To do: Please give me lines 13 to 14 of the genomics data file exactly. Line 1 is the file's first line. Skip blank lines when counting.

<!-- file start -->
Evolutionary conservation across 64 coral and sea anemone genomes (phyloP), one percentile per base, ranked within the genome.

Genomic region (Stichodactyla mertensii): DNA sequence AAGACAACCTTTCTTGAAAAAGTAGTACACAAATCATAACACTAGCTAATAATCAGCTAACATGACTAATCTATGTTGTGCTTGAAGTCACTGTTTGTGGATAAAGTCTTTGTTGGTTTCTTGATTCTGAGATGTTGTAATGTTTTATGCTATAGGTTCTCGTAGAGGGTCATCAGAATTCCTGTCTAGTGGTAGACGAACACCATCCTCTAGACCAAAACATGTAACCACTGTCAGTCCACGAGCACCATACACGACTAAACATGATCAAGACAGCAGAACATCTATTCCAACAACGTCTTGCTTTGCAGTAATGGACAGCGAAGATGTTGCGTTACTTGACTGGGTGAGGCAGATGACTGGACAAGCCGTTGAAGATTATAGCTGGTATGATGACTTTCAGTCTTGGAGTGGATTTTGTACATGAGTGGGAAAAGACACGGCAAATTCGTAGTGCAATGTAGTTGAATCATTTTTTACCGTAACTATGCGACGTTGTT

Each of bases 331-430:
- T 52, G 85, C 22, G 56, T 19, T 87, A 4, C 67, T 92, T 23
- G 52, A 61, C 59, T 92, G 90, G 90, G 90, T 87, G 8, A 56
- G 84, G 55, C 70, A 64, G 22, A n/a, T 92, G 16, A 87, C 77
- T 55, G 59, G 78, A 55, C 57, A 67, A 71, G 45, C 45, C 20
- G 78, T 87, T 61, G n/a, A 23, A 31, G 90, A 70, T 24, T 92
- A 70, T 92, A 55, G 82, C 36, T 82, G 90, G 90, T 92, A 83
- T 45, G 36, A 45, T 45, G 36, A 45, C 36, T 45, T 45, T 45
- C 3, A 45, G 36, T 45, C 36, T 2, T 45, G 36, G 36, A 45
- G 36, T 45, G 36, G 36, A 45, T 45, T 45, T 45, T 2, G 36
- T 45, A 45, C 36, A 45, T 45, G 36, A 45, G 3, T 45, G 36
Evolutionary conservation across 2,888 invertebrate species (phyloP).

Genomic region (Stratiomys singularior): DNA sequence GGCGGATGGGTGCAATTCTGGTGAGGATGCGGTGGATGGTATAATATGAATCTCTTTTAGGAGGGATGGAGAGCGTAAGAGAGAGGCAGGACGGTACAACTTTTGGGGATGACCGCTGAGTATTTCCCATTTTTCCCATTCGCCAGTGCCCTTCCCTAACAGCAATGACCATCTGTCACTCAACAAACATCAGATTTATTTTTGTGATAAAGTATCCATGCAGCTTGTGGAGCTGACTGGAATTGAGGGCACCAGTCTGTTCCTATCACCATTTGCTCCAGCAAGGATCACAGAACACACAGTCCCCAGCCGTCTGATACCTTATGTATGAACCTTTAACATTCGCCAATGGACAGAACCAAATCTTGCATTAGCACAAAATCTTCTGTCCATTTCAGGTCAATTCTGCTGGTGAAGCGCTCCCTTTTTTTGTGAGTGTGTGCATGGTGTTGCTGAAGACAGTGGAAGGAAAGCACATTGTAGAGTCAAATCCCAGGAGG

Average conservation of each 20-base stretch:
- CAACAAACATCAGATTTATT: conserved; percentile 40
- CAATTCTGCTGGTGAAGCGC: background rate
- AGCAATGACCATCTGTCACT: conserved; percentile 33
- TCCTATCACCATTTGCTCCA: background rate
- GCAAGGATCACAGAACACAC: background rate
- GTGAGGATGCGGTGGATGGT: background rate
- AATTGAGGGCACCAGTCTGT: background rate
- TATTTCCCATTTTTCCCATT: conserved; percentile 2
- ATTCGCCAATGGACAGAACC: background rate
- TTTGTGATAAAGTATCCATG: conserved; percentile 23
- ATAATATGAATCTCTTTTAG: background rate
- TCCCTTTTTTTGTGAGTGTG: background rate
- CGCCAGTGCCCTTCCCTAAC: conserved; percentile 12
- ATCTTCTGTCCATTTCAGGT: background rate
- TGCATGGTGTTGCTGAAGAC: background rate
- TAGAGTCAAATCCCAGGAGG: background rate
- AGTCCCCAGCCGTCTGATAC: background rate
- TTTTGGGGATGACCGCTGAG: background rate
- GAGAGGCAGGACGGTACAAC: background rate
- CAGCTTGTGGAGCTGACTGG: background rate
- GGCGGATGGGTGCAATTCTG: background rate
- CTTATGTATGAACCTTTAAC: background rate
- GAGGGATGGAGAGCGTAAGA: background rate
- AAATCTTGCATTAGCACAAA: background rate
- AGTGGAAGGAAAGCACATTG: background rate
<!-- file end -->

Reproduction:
- T 45, A 45, C 36, A 45, T 45, G 36, A 45, G 3, T 45, G 36
Evolutionary conservation across 2,888 invertebrate species (phyloP).